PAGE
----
Images You Can Use in Your Course or Project Without Breaking the Copyright Law*

Well, we are no strangers to taking shortcuts, and are proudly presenting someone else’s handy work here, for you may find it hugely helpful.

This article in The Chronicle of Higher Education explains how to filter your image search results in Google Search based on rights to reuse. As some of your current courses are moving into a project work phase, encourage your students to use other people’s digital property responsibly.*

Additionally, you can also use Creative Commons Search service, and to learn more, check out this article.

Despite the disclaimer below, this will assist in narrowing down images that may be copyright-free.

Image by Karen Kleis (hollykl on Flickr)

*No service mentioned here guarantees that the image is free to use. Do not assume that the results displayed in this search portal are under a CC license. You should always verify that the work is actually under a CC license by following the link. Since there is no registration to use a CC license, CC has no way to determine what has and hasn’t been placed under the terms of a CC license. If you are in doubt you should contact the copyright holder directly, or try to contact the site where you found the content.

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Encourage Girls to Lead

Risking a big headline here, I would like to take on the importance of – or hype about – leadership, or being a leader. Google has this today, “Google supports #BanBossy from Lean In & the Girl Scouts. Encourage girls to lead.”

We often think of leaders as courageous individuals who can inspire others to follow their ideas, who are strong and powerful. Well, before we get too carried away, let’s talk about what makes a leader a leader. In the most basic sense, a leader is only such when there are people willing to follow him or her. So, does a leader make a leader or a follower make a leader? Don’t get me wrong, I am not trying to attribute “valuable” characteristics to a mediocre bunch. I just think that the first followers and early adopters are the ones to take the prize here. The first follower(s) makes the leader. Check it out in action, http://www.youtube.com/watch?v=fW8amMCVAJQ.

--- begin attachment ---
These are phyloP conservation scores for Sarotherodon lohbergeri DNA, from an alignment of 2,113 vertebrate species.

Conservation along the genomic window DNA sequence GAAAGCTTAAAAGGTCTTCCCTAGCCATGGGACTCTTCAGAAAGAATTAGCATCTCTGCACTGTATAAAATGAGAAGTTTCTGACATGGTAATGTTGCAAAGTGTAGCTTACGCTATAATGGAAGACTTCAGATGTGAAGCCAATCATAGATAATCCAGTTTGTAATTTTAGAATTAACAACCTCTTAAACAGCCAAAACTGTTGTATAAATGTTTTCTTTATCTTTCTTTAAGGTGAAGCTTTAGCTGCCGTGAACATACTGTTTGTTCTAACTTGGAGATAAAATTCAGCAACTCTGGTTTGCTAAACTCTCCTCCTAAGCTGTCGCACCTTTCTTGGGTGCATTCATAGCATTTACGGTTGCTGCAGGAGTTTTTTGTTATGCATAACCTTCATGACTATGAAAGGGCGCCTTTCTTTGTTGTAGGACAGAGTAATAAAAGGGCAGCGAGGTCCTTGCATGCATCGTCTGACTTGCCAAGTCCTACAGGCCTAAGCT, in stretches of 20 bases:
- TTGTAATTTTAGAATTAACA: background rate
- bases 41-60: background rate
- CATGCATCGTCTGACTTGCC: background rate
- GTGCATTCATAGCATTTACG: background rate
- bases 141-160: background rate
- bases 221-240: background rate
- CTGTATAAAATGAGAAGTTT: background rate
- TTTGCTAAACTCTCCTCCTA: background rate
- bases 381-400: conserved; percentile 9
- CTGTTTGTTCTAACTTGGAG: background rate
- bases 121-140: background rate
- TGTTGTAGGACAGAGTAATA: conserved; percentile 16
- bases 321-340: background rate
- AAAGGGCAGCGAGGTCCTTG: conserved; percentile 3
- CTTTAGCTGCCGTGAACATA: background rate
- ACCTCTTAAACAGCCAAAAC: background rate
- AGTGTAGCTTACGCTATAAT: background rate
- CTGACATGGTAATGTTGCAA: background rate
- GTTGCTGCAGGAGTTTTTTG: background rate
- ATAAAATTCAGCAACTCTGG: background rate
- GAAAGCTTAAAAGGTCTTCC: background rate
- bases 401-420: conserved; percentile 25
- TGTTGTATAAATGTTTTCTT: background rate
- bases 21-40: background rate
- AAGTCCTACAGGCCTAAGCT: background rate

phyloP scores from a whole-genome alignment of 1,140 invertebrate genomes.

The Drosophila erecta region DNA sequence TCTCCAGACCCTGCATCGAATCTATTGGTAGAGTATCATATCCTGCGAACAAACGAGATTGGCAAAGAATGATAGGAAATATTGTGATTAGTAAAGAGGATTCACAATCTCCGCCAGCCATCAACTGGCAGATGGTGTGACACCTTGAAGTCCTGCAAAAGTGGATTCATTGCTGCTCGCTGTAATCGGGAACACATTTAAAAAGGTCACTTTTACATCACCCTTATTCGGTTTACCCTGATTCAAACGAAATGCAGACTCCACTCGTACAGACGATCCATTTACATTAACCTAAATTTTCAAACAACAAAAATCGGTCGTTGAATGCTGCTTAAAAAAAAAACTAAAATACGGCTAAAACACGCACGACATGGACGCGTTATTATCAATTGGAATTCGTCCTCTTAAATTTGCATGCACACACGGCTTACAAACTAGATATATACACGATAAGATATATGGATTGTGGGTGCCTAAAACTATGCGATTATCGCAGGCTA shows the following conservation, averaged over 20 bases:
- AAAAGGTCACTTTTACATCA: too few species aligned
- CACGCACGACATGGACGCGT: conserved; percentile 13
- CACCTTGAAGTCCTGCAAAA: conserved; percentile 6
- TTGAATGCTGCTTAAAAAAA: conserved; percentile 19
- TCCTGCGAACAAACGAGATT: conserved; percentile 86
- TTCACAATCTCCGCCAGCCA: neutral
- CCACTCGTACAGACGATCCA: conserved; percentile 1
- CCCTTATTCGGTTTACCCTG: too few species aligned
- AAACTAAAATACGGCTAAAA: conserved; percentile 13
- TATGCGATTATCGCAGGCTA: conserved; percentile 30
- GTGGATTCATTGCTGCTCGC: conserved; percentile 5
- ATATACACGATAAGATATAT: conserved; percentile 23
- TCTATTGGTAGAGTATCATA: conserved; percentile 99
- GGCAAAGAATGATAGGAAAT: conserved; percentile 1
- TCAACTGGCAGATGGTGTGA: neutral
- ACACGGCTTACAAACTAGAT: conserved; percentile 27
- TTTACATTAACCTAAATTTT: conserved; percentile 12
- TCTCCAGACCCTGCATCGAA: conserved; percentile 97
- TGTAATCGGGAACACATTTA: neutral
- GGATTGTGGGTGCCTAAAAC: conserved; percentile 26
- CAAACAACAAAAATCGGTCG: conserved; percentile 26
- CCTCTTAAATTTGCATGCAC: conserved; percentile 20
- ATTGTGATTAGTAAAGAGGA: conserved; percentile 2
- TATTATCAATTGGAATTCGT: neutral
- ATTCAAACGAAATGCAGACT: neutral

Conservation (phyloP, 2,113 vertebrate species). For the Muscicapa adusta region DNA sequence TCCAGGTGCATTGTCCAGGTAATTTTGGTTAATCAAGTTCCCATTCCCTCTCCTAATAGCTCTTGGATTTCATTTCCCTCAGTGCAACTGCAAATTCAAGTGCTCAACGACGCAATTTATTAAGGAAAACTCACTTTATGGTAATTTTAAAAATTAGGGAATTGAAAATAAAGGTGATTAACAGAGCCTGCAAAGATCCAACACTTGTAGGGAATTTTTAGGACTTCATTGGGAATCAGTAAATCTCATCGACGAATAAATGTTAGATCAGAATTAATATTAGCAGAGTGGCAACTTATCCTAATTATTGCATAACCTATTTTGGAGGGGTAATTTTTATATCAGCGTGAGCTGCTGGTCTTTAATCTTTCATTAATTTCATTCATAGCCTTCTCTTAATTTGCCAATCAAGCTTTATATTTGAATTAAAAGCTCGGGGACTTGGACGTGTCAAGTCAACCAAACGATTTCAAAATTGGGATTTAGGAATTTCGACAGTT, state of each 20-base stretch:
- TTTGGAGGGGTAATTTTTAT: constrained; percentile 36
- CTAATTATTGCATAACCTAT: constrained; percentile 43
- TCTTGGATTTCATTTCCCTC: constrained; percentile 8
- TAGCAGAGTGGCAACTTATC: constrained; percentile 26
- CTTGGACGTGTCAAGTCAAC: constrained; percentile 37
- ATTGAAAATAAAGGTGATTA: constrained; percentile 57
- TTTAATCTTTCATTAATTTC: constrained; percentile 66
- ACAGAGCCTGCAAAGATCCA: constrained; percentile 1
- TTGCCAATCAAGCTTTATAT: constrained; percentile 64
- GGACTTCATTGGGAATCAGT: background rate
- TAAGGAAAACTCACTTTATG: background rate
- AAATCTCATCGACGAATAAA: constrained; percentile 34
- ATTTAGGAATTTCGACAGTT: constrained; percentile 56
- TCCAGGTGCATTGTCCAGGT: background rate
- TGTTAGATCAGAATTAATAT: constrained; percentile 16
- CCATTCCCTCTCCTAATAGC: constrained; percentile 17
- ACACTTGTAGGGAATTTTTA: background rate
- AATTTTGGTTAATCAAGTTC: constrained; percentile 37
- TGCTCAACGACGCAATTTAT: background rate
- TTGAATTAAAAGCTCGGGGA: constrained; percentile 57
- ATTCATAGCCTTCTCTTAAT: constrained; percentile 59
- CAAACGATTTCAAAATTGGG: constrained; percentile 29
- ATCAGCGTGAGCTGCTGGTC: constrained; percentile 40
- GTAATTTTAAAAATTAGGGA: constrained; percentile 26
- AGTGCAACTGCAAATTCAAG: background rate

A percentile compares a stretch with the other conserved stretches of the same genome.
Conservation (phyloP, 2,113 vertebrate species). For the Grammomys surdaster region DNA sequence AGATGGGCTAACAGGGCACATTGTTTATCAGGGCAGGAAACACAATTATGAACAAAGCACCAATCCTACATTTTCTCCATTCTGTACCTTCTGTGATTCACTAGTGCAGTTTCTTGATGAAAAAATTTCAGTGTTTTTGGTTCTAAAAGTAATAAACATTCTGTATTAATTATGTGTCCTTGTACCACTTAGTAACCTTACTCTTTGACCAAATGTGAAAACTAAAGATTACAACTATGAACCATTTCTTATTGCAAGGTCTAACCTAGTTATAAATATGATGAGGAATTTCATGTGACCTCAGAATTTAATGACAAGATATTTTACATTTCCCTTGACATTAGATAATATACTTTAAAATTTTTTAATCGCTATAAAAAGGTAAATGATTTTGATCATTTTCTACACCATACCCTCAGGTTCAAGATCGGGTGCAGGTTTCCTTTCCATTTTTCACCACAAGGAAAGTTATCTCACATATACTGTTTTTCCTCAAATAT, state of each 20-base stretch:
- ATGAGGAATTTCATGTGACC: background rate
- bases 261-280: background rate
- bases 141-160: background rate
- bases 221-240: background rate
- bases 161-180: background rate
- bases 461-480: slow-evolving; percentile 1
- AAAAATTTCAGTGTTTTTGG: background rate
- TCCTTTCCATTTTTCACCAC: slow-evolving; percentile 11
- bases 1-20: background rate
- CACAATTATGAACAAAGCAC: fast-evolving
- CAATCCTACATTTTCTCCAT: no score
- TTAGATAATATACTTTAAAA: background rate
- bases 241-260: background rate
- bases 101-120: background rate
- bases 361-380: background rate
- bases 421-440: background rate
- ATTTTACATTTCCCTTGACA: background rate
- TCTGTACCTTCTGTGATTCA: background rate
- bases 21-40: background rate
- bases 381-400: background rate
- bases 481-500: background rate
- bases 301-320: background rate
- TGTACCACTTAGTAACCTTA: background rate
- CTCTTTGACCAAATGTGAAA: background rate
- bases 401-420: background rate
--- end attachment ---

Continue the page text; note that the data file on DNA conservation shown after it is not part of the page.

Going further with this, it was the first follower who made the judgment that what someone else was doing, whether they realized it or not, had value. So, first followers are the people with a capacity to judge, right? They also were not afraid to stick their neck out, seeing the initial reaction to the dancing guy’s actions. Do I hear courageous? They also were willing to learn what the other people was doing and do it (trust it) as well. Insert more good epithets.

Alternatively, the leader, once he or she realizes they are such, will often find themselves bound by their followers, and instead of doing what they prefer, they will do what the followers agree to or support (best example, politicians. Why do we call them leaders again???). At the same time, a follower is only remotely bound by loyalty to the leader, and can always exercise that very judgment that created the leader in the first place. Granted, there are people who would follow someone else’s ideas or orders blindly, but is it really leadership? And if it is, does not such a leader depend on a stock of docile individuals incapable of critical thinking? Would you rather be a lion among sheep or a sheep among lions (no eating one another is a factor in this context)?

An effective leader is the one who motivates you to be active yourself. So, he or she just works for me? Do we think of teachers and educators as leaders? So many questions!

What are your thoughts?